When I was young, very young, I never thought about retirement. I naively thought there would always be someone around to take care of me; parents, husband, children.

My father had a job, and my mother raised us kids, took care of the house, etc. My dad gave her money every week, housekeeping money, so she could buy food and whatever else was needed to keep the household running. We gradually moved up in the world, from my first memories living in a 2-room flat with no indoor plumbing, to a great big 4-bedroom 2-story  house. I had a younger brother, 5 years younger, who got whatever he wanted, just because he was a boy. I was destined to be a nurse, or a teacher, but only until I found a husband who would take care of me as my dad took care of my mom. Hence my belief that there would always be someone to take care of me.

Because I was a girl, I wasn’t supposed to be good at math, or science, or any ‘real world’ stuff, because after all, my future husband would deal with all that, right? Fortunately for me, my dad realized how smart I was and encouraged me to study and learn whatever I wanted, and he had to fight the school so that I could do that. But when I graduated from High School, I was on my own as far as education. Learning was fine for girls through High School, but only through High School, unless it was Nursing School or Teacher’s College. So I went to Nursing School.

So with this background, I had never learned how to manage money, plan for the future, or any of that stuff. When my father died, my mother didn’t even know how to write a check – she didn’t have to because my father took care of the finances.

The husband, and the kids, came and went. I learned a few things along the way. By the time I realized I was on my own, I was barely making ends meet with nothing extra to stash away for retirement. The dream of having someone to take care of me was just that, a dream. The reality is that the only person who can take care of me is…me.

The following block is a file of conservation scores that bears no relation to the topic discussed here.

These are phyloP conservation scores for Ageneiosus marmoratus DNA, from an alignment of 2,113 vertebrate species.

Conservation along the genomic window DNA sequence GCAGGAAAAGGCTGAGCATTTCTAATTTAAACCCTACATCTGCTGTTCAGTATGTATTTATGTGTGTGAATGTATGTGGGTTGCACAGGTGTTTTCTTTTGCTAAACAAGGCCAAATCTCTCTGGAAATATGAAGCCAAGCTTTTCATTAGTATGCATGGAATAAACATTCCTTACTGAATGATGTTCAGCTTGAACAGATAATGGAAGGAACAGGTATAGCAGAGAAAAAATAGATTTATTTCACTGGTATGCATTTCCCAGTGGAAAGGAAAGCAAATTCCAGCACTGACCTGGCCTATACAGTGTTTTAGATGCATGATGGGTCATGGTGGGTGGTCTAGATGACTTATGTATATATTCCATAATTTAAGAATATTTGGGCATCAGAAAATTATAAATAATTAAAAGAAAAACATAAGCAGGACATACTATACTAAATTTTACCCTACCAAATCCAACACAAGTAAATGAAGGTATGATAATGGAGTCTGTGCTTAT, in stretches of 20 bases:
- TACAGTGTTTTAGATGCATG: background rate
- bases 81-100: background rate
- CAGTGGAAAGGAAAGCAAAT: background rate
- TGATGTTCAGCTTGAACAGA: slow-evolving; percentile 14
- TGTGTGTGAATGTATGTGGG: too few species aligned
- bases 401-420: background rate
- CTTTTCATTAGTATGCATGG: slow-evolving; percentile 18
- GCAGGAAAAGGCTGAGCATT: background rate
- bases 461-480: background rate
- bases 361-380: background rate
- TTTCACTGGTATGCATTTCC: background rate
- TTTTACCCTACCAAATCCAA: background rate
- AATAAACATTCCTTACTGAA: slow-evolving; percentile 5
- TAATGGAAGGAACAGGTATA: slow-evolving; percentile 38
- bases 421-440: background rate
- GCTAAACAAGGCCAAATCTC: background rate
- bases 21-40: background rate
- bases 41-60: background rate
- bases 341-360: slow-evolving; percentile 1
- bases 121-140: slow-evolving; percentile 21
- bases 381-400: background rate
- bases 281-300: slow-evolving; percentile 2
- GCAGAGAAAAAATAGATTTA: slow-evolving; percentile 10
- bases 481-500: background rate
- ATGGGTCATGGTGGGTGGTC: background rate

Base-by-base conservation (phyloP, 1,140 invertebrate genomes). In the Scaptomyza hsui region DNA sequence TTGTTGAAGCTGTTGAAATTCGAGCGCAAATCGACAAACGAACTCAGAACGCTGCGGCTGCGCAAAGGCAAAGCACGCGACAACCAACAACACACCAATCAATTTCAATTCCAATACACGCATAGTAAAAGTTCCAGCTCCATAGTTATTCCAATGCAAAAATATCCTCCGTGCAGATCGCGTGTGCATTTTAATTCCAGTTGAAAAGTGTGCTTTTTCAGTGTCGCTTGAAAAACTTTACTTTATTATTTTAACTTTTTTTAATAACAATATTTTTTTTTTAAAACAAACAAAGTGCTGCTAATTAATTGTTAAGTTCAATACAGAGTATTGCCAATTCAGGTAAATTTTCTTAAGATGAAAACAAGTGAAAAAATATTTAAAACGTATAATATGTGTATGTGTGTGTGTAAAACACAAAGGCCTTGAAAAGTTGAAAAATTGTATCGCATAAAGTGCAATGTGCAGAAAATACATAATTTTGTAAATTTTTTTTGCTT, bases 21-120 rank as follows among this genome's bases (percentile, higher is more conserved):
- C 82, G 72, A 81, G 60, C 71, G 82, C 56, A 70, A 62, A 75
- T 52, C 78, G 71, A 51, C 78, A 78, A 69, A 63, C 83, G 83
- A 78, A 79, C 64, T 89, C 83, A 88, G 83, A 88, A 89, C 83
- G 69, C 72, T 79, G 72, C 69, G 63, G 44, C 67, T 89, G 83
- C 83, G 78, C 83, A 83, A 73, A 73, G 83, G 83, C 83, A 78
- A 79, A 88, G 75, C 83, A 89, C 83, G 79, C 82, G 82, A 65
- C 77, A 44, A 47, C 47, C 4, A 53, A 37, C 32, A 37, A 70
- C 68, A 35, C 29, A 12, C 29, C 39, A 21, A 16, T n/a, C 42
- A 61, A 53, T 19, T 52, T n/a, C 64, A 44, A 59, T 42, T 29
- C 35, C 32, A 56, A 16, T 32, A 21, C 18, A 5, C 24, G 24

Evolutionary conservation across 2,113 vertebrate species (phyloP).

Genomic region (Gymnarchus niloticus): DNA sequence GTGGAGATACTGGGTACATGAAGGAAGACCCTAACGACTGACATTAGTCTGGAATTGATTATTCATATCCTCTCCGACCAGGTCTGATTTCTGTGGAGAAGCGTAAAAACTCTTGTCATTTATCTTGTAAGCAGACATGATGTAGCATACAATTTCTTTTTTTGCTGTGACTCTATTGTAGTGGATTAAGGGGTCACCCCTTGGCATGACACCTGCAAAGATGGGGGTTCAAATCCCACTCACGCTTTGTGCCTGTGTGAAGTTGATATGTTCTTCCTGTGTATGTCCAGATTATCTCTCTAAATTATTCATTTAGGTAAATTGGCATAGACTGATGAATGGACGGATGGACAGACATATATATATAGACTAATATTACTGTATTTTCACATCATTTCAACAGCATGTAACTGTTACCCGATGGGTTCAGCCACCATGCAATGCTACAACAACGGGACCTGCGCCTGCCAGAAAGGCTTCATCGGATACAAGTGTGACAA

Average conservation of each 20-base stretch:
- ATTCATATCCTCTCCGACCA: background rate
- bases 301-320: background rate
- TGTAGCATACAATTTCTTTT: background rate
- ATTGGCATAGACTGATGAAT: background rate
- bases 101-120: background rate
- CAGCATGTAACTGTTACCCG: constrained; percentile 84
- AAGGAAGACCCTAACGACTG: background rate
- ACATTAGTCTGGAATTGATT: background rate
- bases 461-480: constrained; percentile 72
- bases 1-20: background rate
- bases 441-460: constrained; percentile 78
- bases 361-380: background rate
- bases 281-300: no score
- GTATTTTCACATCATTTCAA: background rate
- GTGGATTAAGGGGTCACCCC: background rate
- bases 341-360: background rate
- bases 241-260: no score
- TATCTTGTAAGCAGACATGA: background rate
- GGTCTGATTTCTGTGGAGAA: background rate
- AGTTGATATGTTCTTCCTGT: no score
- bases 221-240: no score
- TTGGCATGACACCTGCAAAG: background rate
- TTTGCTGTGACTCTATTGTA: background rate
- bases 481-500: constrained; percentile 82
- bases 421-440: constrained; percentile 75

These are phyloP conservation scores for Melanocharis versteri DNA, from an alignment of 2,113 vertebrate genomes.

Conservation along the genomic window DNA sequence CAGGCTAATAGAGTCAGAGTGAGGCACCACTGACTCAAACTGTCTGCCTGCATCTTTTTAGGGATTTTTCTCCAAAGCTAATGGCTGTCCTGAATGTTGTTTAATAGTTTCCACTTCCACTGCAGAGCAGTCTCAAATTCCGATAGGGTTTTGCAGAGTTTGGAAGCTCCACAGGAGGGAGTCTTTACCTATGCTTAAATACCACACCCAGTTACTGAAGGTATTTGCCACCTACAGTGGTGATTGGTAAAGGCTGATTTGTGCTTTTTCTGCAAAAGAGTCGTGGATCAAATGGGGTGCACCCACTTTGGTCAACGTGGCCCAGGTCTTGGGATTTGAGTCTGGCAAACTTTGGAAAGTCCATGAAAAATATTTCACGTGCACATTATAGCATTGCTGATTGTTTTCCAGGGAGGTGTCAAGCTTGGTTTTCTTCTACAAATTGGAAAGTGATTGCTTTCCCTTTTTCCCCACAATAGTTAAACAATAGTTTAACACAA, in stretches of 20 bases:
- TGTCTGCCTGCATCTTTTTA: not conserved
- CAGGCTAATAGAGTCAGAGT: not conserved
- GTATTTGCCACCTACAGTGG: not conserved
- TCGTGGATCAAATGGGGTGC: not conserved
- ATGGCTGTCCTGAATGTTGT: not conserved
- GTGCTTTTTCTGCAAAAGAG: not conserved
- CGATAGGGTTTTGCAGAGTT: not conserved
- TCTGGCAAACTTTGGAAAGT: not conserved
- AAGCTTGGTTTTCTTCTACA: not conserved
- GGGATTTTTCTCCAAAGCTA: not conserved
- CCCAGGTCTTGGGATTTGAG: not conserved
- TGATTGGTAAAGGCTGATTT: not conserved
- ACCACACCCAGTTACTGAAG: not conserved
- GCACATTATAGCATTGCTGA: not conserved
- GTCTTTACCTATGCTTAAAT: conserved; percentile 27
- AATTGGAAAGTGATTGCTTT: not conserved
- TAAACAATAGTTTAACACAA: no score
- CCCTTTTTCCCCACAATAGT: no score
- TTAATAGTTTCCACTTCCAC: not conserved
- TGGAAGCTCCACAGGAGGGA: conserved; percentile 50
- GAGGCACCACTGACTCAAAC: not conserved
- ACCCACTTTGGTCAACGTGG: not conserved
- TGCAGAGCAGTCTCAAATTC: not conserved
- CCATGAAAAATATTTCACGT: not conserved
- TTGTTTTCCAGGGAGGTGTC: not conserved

I am facing retirement in a couple of years – or I can keep working until I die. I choose to retire. My partner and I have learned to reduce the income we need to make to live well. So things have turned out well for me. But there are many women out there who are not as fortunate as I am. They are the ones who were left to raise kids on their own; the ones who suddenly find themselves divorced; the ones who lost their jobs. Women in general lose out on almost half a million dollars over their lifetime in retirement money because of not working, or leaving to raise kids, or because they are paid 3/4 of what a man makes for the same job, or because they are in a ‘pink-collar’ profession.

Are you prepared for retirement?

Honoring human beings

We are living in a ‘throw-away’ society. At one time, goods were made to last, and the US manufactured items that were well-made. It used to be that a company had loyalty to its employees – they were taken care of, paid well, and at retirement they had a good pension. Times have changed.

Now goods fall apart rather than wear out; people aren’t given the respect they deserve; the US doesn’t manufacture much any more because companies can get cheap labor overseas. And for those who are employed here, the company has no loyalty to them, unless they are upper management, in which case they can get huge bonuses and stock options, even if the company is losing money.

Many people seem to dismiss other people as not worthy of recognition. And I think this has grown out of the changes in our society over the last 40 or so years. We have become a people that only value those who make a lot of money, or who have a big house, or drive a fancy car, or have the ‘right’ skin color, or the ‘right’ documents. People in service occupations: store sales people, wait-staff, garbage collectors, etc. are treated like dirt by some people who use their services. I am embarrassed by what some people say and do to wait-staff and sales associates in store. It doesn’t take much to express appreciation for what these people are doing for you – how about just a simple ‘Thank you’.

The person who picks up your garbage is just as valuable as the CEO of a national company; maybe more so as what would happen if your garbage didn’t get picked up for a few weeks? We tend to look down our noses at those who earn their living by labor rather than brain. How did we get to this point? Is a garbage collector less valuable than an accountant? Is a sales associate in a department store less deserving than the CEO of the company? No! Everyone has a worth, even those who are unemployed, or on welfare, or laboring in the shadows. It’s time to get our priorities straight and honor every human being just because they are human. So let’s start treating people as if they are valuable members of society; because they are.